Abortion, Religion and Politics

Abortion, Religion and Politics May 14, 2016


So I wrote this blog post the other day, some of you may have read it.… the combox has 105 comments in it as of now. That is a crazy combox. I have read some of the comments and if I am going to be truly honest, I am so honored to be defended by pro-choicers who understood that I am 1. not a loser and 2. still against abortion. If there is one thing that makes putting myself the target of public scrutiny it is seeing people who don’t agree with me on a certain issue, like abortion, actually read what I wrote and be kind to me anyway.

Yes, I am still against abortion. I know that life begins at conception and I learned that fact in a Human Growth and Development class in college, not just from the Catholic Church. I also learned it when I saw the heartbeat of my grandbaby at 7 weeks gestation. I know for a fact that if her mother had aborted her, she would not be alive right now and I would be missing out on her kisses, love and her amazing sense of humor. There is no question about it, abortion ends a human person’s life.

People questioning my stance on abortion should really stop freaking out and go look at other posts that I’ve written. I still stand by them. What I no longer stand by is that I need to label myself “pro-life” and vote Republican. If people don’t understand that when a person says “I’m Catholic” it means they follow all the tenants of the faith, which include that abortion is morally wrong all the time, then that is a problem with Catholicism and how we teach the faith, not with me choosing to divorce myself from the Republican party and politics in general.

The only religious people in the the story of Jesus that worked with politicians were the Pharisees and they used politics to hang God on a Cross, so excuse me if I really don’t really think that laws and politics are the way to build the Kingdom of God. And even though a lot of people seem to have forgotten, building the Kingdom of God is what we are all supposed to be doing, not making sure Republicans get voted into office.

Why exactly do I have to make my political affiliation clear to anyone? I don’t like Democrats or Libertarians much more than I care for Republicans. Why do Americans insist that we align ourselves politically with someone? Or make sure we state that we are independents? Our obsession with being politically affiliated is weird. The only political statement that fits for me is Jesus Is Lord, and make no doubt about it, that was a political statement when the Apostles said it and it’s one now.

I won’t say that I’m willing to stand with anyone to fight for the dignity of the human person because that isn’t true. I am completely 100% anti-asshole. So, if you are an asshole, then I will pray for you but that’s about it.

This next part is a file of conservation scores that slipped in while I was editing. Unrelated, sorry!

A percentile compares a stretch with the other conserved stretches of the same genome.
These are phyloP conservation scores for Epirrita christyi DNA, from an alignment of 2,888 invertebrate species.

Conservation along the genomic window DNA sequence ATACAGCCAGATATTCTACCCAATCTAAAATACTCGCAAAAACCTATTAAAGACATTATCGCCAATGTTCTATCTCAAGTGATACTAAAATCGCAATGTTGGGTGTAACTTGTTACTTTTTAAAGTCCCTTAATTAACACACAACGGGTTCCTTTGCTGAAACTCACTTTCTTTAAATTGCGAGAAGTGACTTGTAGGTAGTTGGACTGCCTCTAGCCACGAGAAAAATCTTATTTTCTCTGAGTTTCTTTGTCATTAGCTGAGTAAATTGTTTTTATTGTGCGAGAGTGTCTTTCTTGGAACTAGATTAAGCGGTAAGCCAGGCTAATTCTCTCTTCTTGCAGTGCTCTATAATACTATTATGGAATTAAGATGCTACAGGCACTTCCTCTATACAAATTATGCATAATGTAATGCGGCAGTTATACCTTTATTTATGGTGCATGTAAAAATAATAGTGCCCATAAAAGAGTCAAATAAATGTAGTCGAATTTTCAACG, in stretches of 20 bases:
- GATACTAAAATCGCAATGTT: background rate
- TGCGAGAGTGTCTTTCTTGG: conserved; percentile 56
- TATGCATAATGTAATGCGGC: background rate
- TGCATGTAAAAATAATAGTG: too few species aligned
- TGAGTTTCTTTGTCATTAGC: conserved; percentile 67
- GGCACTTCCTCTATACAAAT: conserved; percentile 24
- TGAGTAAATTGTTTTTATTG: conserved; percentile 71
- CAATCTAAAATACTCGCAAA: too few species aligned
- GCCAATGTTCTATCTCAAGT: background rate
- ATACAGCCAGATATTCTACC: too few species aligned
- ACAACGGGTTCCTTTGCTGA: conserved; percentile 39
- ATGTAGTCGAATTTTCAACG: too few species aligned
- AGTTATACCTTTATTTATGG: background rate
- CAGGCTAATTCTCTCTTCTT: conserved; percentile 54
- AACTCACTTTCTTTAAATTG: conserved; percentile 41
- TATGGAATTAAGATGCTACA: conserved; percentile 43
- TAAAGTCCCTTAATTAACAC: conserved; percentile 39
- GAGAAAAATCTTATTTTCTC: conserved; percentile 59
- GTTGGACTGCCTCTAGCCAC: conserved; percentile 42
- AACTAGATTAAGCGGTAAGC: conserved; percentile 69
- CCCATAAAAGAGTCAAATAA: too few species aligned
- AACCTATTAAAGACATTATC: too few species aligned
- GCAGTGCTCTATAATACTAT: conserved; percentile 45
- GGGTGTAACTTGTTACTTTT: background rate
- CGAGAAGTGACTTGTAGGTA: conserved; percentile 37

The reason that I think that it is getting harder and harder to discuss issues with people who disagree with us is because we seem to think we can force other people to believe what we want them to believe by shaming them to believe it. And when that doesn’t work then we fight for laws to make them comply. It happens with all kinds of culture war issues and it’s only getting worse. It also happens in comboxes all over the internet.

If we want to be a part of the solution instead a part of the problem then we need to accept this one very important thing: we can’t make anyone do, think or believe what we want them to. What we can do is have civil conversations with people to understand why they do, think and believe what they do and explain why we do, think and believe what we do.

Then we set boundaries for ourselves to save our sanity. Boundaries are things that we will not accept and things that we won’t do. For instance: I don’t read comments once I read one that makes me want to reach through my screen and punch someone in the face. I also don’t deal with assholes as I’ve said. I don’t explain myself to them or even try to engage with them. I fully accept that God has plenty of people in that person’s life who loves them and knows them and can help them. It is not my responsibility to put my feelings on the line to try and help someone being rude and unkind to me on the internet when I don’t even know them. I hand them to God and walk away.

So to recap, I am Catholic. I am obedient to all the tenants of the Catholic faith but I will no longer be forced by anyone to label myself just because that makes people comfortable or helps them know which box I belong in. I can make it easy for everyone, I’m a sinner that needs prayers and finds hope in the Truths of the Catholic faith.

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